Energy Transition

Nuclear fusion and heat pumps: Here’s how to solve tomorrow’s winter heating woes

Nuclear fusion reactors commercial heat pump power

Combined with heat pumps, the cheap and abundant power of nuclear fusion would revolutionize in-home energy usage wherever it is deployed. Image: TAE Technologies

Jim McNiel
Chief Marketing Officer, TAE Technologies
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  • Fusion has long been dubbed the “holy grail” of clean energy. It is the opposite of fission - nuclear power with no risk of meltdown.
  • There has been a breakthrough, announced by the US Department of Energy as an energy milestone, which validates the technology.
  • Combined with heat pumps, the cheap and abundant power of nuclear fusion would revolutionize in-home energy usage wherever it is deployed and could be available as soon as the 2030s.

The US Department of Energy has announced a breakthrough on nuclear fusion, achieving a net energy gain for the first time, in a fusion experiment using lasers.

This news comes amid an energy crisis that is playing out across the temperate world: people need to stay warm during the winter, but the costs both in money and emissions are growing — many are turning to rudimentary heating fuels such as wood and coal, with high carbon output. As people seek out cheap ways to keep warm this winter, it is clear that we need long-term investment in cost-competitive, stable and clean energy.

While the growth in renewables over the past decade has been promising, nuclear fusion is only beginning to gain the recognition and support required to push it toward commercial use.

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Nuclear fusion by the 2030s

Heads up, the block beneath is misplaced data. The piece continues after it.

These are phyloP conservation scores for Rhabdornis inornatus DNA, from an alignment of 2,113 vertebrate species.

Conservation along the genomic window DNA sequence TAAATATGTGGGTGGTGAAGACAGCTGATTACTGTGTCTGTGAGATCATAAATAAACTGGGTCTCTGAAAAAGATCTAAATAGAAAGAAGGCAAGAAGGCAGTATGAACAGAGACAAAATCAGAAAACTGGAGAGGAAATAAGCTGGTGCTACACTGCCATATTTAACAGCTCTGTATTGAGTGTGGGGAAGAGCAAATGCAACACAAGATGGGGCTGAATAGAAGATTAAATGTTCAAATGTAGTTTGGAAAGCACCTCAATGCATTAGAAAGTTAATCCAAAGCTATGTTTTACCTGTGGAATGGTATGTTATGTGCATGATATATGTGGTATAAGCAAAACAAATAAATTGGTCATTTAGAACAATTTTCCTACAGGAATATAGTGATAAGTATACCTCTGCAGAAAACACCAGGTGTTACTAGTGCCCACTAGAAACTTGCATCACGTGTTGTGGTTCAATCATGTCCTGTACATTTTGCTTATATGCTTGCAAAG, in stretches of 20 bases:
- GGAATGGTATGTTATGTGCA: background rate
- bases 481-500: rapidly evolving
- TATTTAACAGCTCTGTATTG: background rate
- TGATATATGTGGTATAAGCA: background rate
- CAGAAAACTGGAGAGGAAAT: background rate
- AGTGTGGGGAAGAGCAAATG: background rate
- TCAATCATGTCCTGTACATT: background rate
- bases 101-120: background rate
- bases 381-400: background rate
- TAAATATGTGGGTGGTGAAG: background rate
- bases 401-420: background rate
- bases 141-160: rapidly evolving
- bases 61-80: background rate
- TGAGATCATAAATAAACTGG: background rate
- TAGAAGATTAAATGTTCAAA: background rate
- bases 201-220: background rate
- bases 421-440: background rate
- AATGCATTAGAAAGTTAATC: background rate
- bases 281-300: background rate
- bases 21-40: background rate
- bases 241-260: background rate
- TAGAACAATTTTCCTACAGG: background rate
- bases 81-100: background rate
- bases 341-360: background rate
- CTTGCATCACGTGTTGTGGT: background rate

Fusion is the process that powers the sun and the stars. It makes life viable on Earth. It works by fusing two light elements together, creating a new element with an aggregate mass slightly less than the combined mass of the original two elements. This rather tiny difference in mass drives a tremendous release of energy.

Nuclear fusion reactors around the world are being built to find the best way to control and capture the energy of such reactions.

Pioneering inventors, including TAE Technologies in Southern California, are racing to bring this natural process that fuels the sun down to Earth, with terrestrial fusion power plants. It’s an idea that’s been around since the late 1950s, but that has moved forward dramatically in recent years. Commercial fusion power generation is expected by some to roll out in the 2030s — which could give the world a seismic final push to meet the UN’s 2050 climate goals, if implemented broadly and quickly.

At COP27 there was plenty of talk about cutting emissions in half by 2030 to meet targets we’ve set in the Paris Agreement, and the responsibility of more developed nations to assist poorer countries that are already being battered by climate change. Nuclear fusion, however, was not a major part of the conversation — but as the drought and heat waves in Europe, the flooding in Pakistan and Nigeria and every other climate catastrophe has recently shown, we need large-scale changes. The transition to nuclear fusion in the coming decade could provide just that.